In two studies of lateral epicondylitis, risk was sixfold greater in exposed groups than controls.2 18 Exposure in the groups was defined as strenuous work requiring use of the muscle tendon structures of the upper limb. In another study, more strenuous work led to the reporting of more symptoms, but clinical examination showed a similar prevalence in groups doing strenuous and non-strenuous work.19 Other research, however, did not support a work related aetiology.20 Unfortunately, none of these studies considered exposure with regard to the extensor muscles of the forearm or cumulative exposure. Though this condition is often known as tennis elbow, there are few studies of the role of tennis in such disorders.3
High risks for hand-wrist tendinitis have been found in groups such as meat processing workers and workers in other manufacturing industries. Large increases in risk (odd ratios 36,2 29,21 7,22 and 820) strongly support the association between work exposure and hand-wrist tendinitis. A meta-analysis found the adjusted odds ratio for hand-wrist tendinitis to be 9.1 (95% confidence interval 4.9 to 16.2).23
Neck and shoulder disorders
Though lacking specificity in outcome measures, many studies have found associations between factors within the work system and disorders of the neck and shoulder.3 5 Both physical and psychosocial work system factors show significant associations,24 25 but the strongest associations have been found with physical factors at work.26 Cumulative exposure also seems to have an effect.4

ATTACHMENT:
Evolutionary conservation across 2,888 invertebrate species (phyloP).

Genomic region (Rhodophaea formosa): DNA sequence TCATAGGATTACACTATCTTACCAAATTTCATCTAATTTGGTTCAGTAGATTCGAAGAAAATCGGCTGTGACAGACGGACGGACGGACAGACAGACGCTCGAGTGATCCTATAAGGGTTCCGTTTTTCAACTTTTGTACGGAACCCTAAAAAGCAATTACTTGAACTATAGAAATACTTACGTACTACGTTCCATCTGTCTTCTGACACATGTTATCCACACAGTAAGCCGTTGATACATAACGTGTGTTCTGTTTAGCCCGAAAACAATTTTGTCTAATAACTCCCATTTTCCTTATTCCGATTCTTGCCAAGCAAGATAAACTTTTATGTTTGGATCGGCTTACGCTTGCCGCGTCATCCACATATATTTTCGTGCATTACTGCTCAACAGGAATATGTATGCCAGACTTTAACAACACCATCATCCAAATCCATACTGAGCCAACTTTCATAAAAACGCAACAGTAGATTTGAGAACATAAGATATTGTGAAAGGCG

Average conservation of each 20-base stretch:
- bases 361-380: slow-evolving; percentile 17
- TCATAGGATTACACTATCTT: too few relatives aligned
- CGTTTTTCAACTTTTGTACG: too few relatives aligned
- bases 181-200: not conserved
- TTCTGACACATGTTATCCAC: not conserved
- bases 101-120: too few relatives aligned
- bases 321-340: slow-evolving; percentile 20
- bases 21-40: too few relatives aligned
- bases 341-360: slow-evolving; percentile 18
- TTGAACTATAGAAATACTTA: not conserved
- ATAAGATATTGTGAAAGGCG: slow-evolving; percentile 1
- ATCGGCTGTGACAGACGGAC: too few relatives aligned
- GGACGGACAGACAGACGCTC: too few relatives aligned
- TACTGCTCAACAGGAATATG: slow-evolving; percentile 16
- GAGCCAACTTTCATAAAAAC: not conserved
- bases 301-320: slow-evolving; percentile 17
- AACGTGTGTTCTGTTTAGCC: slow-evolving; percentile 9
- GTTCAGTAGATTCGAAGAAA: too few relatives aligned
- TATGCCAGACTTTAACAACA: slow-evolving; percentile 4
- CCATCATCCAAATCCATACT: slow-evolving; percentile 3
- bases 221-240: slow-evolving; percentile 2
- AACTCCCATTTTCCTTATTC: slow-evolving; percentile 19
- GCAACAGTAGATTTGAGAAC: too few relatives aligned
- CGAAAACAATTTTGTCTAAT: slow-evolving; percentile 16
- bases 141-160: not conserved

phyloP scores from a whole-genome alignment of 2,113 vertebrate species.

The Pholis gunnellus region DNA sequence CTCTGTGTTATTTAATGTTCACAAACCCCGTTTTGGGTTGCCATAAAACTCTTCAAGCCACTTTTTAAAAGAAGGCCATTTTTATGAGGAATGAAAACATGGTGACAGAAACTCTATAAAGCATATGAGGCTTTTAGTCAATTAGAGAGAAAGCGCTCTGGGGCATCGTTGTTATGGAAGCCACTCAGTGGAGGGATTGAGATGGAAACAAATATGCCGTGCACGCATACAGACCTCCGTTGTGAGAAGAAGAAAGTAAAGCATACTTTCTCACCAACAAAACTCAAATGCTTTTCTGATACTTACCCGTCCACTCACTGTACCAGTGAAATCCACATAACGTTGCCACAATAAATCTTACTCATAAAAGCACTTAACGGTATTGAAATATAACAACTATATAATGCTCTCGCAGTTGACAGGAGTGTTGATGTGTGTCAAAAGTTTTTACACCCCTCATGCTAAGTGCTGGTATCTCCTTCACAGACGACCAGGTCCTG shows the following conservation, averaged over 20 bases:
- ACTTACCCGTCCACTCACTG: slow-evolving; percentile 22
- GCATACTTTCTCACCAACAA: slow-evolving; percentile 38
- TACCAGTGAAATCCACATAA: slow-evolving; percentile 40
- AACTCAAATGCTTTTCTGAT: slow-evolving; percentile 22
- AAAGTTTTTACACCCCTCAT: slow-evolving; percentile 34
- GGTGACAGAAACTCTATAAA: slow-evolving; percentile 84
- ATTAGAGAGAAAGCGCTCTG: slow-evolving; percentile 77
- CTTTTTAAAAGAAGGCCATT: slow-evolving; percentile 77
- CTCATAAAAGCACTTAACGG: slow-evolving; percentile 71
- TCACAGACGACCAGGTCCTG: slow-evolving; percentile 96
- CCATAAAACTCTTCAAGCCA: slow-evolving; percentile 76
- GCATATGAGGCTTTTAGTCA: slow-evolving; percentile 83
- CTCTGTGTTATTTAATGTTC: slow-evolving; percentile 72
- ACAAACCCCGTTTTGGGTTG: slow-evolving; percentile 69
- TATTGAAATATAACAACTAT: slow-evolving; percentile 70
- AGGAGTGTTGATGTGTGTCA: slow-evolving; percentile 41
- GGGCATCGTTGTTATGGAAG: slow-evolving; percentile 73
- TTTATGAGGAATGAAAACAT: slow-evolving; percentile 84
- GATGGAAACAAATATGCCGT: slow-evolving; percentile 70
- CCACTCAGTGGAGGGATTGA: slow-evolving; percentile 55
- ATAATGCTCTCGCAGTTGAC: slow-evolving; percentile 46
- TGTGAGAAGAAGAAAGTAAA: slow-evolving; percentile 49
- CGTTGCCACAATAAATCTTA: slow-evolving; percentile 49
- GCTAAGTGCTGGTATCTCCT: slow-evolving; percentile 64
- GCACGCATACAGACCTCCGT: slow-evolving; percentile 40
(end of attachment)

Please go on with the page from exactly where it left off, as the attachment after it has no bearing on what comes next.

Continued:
Hand-arm vibration syndrome
Vibration applied to the hand is associated with serious disturbance of the vascular system (Raynaud's disease or vibration white finger). It seems probable that vibration impairs muscle strength, and it may lead to osteoarthritis of the wrist and elbow.3 Vibration is thought to alter the feedback from the mechanoreceptors in the hand, which may lead to overlarge forces being exerted to operate the tool, and the tonic vibration reflex leads to further muscle load.3 The use of vibrating tools often requires high forces at the hand because of the intrinsic design of the tools (their weight and size) and the tasks being performed.